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Source global Wall Street Journal     time 2022-01-14 20:02:26
Typefacelarge in Small
"All right, I'm coming." He fastened his police badge, a disk of wood bearing the magic formula which allowed him to pass police cordons, on a string about his neck. Of course, he must see her. After all, it was pathetic, her thinking of him in the midst of all this excitement. He wondered how much she really had to do with it all.

"Yes, that's the popular game to-day, cussing the militarists," cut in Kent. "Still, you know, I can see their point of view even if, God knows, I condemn their methods. Look here, there's no use denying that just one thing made Japan great, her army and navy. Take them away, and the other Powers would put her in the class of, say, Spain. Now we have decreed that hereafter we will measure nations by industrial[Pg 281] and commercial greatness, and the Japanese see that they're being left way behind. The militarists see that Japan can remain great only in the same way as she became great, by the sword. Now, it's probably sure enough that they have given up the old idea of an offensive outside of Asia; but what I think they are working up to is establishing a line of defense to the eastward, and once that's complete, they will be ready to do as they please in Asia; probably they feel that we won't easily be led into war against them, anyway.

It was a busy period for Kent. News was breaking constantly, here and there, in unexpected quarters. It was intensely interesting at first, sending story upon story over the wire, each one conveying the tingling feeling of anticipation that each day was bringing nearer some great event, some cataclysm, indefinite but gradually assuming certainty, something overwhelming, big news. But events were happening too quickly,[Pg 268]—the staccato hammering of situation after situation, the Manchurian affair, army bill, rice scandal, Diet fights, police charges, rumors and revelations, farmer revolts and riots in the cities, all became a conglomerate chaos of excitement, a whirl of incidents flickering by with dizzily shifting changes, making concentration on any one of them almost impossible. Like the nation in general, Kent found himself unable to maintain the high key of excited absorption; one became overwhelmed as if by a succession of great waves, one following so closely after the other that the mind, battered and bewildered, failing to register complete, clear impression of each one, became in reaction dulled, exhausted, almost apathetic. After all, this ubiquitous clamor, this constantly flickering and flashing of new heterogeneous pictures, produced finally but an impression of a stupendous blur; one became exhausted by the repetition of explosions of excitement, causing one to hold one's breath, nervously, in expectancy of some prodigious dénouement, a political deluge, that constantly impended but which always seemed to fall just short, to evaporate harmlessly as each happening became overshadowed by the occurrence of some new and astounding development.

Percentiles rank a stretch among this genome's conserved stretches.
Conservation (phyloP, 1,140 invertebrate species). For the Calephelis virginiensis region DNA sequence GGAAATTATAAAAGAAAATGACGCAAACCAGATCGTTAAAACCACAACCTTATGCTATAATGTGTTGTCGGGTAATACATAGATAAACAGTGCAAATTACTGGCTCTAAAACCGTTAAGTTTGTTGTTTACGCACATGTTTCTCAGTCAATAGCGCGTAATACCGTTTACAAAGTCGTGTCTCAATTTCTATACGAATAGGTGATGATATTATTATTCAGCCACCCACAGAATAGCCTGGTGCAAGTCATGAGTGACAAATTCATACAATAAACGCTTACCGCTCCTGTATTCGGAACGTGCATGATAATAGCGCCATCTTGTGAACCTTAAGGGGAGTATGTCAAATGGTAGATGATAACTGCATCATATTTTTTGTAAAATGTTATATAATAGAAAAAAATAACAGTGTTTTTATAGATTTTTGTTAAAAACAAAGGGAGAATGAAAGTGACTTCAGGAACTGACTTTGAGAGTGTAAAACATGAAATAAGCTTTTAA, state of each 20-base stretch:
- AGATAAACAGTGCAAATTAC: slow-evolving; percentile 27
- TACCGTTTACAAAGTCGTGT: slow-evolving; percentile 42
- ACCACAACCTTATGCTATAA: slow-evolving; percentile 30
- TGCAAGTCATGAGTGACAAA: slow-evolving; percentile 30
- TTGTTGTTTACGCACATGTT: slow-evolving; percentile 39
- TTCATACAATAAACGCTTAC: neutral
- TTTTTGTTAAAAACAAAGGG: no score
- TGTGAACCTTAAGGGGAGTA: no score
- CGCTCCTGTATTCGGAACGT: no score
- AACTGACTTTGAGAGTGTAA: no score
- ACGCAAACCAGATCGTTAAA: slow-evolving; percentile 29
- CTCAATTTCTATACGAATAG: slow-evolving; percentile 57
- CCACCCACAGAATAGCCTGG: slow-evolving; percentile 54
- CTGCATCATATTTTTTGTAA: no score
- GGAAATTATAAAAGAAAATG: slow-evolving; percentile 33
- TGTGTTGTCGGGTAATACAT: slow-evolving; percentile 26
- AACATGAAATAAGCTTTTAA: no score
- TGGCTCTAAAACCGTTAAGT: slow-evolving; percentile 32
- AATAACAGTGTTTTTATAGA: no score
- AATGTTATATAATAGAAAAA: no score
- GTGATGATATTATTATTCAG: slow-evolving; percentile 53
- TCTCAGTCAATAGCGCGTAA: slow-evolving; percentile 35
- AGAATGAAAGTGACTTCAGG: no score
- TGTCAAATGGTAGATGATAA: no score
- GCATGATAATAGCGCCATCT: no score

But a mumble of voices could be heard among the pillars behind them. A group passed, unseen, chattering, below. Hurried footsteps rang along the tiles. He roused himself. "Sylvia——"

"Oh, hell, don't spring that worn-out theory of Japan's overflowing," interrupted Templeton. "As Japan industrializes, she'll take care of her population; and there's still room in Japan for lots of additional people. Premier Hara himself told me once that there was room for millions in Hokkaido alone."


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